Uruguay itself, a tiny country sandwiched between the two huge countries of Brazil and Argentina, was forged as an independent nation mainly in order to create a buffer zone between the ambitions of those two larger countries, which had fought to a stalemate in a war in the region. And while this small territory has a border with Brazil as long or longer than the one it shares with Argentina (depending on how you want to define the border along the Plata River), culturally speaking, Uruguay is much closer to Argentina.
Uruguayans speak Spanish in an accent (for me) indistinguishable from the famously characteristic dialect of Argentina. The Uruguayan people also share Argentinian’s appreciation for the drink yerba mate. It could even be argued that Uruguayans surpass Argentines in their fanaticism for the beverage. While we saw plenty of people drinking mate in the streets and parks of Buenos Aires and other cities we’ve explored in Argentina, we typically saw them drinking it in the afternoon, presumably as an excuse to spend some time relaxing outdoors, after lunch.
Unfortunately we didn’t get any demonstrative photos of Uruguayans and their prodigious consumption of mate. But we were impressed to see people there drinking it in the morning with breakfast, as well as at lunch, and after dinner. And it was not uncommon to find people walking around with a leather pouch across their shoulders, custom designed to hold mate, gourd, and hot water thermos, for easy consumption whenever you want. I can’t blame people for enjoying it so much, it’s a great way to spend a leisurely afternoon in the park. If you’re not sure what mate is, you can easily investigate online. But, I digress…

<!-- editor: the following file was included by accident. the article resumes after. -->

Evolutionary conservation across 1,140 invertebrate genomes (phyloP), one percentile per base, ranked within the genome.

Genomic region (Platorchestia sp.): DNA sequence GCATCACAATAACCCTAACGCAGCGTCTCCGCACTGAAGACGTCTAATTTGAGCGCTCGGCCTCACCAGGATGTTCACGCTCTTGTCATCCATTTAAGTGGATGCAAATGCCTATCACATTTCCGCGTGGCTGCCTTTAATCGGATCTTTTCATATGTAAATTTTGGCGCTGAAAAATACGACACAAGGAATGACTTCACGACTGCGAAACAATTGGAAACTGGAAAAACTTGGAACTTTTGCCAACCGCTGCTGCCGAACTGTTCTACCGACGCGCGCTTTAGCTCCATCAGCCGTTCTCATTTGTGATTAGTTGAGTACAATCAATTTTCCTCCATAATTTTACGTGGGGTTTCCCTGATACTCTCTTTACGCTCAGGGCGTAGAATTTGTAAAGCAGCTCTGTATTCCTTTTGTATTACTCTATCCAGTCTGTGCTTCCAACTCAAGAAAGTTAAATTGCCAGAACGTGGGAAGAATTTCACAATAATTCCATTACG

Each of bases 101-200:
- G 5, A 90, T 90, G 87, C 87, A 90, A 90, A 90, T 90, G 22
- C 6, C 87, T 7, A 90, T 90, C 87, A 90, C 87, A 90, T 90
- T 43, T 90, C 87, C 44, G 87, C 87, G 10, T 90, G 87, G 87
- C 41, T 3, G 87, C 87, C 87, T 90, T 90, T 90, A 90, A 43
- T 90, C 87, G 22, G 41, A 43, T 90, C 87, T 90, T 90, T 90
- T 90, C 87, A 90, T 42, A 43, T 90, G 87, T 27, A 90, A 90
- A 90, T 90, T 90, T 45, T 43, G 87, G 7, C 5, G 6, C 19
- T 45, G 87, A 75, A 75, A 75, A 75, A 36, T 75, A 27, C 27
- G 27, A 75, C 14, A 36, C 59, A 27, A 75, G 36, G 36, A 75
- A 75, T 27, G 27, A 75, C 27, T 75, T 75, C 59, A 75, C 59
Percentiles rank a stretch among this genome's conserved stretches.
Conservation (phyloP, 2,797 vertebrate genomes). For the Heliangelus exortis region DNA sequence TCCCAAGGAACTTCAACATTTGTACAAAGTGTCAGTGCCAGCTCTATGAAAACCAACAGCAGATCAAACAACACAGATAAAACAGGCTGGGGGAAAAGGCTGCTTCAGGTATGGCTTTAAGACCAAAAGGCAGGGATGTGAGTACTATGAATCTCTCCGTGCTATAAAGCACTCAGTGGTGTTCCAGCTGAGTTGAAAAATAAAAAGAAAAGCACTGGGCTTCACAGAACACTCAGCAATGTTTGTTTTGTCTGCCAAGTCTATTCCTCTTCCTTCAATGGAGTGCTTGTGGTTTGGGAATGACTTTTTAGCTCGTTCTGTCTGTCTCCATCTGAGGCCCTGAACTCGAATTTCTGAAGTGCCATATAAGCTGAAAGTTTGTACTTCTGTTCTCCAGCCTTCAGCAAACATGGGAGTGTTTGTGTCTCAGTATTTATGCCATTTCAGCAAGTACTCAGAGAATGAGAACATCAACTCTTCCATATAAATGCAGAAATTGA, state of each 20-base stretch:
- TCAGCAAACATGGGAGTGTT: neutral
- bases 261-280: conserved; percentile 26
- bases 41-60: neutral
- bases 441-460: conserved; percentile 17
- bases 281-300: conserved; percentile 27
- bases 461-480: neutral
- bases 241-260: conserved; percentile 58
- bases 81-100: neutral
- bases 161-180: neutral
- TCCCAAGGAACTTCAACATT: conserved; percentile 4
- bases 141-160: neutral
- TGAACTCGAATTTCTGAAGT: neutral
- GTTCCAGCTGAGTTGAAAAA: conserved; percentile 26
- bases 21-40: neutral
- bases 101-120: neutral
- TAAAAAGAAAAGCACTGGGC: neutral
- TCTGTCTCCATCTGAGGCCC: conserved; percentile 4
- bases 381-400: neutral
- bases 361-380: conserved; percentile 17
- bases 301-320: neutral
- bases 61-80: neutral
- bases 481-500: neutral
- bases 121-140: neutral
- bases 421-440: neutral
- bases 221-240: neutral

During our stroll through Colonia’s historic district, we happened upon this group of men in old-timey hats and suspenders. For obvious reasons, film crews regularly descend on the town, to take advantage of its ready-made colonial backdrop. By the time we came upon the group, the filming for the scene was coming to its conclusion, and for the rest of the afternoon the actors went loitering about town in their own various directions, still in costume. They lent an extra air of history to our afternoon, the sight of people casually walking by in their old-fashioned vests and trousers, roaming the streets around us.
South America has no shortage of historic neighborhoods and cities. There are Unesco World Heritage sites to be found in just about every country in Latin America, and many more whose colonial buildings and other storied locations deserve international recognition. I’ve been fortunate to have the opportunity to explore and even live in or near several of these beautiful places over the past few years. Colonia, though, for its superb summer climate, lush foliage mixed with lovely cobbled streets and well-maintained old buildings, all facing a quiet inlet on the Atlantic coast, made for one of the most peaceful historic locations I’ve had the chance to visit. Sit in the shade of an old tree, taking in the fresh sea breeze amongst its silently aging walls, and its history begins to descend serenely upon you, leaving an impression of timelessness. Timeless, in the sense that your short stay starts to extend into one of those eternally lasting, long, sunny afternoons we’ve all enjoyed in the midsummer. And timeless, because at that moment you feel at one with history, at one with the place you’re in, a place you already know you’ll never forget.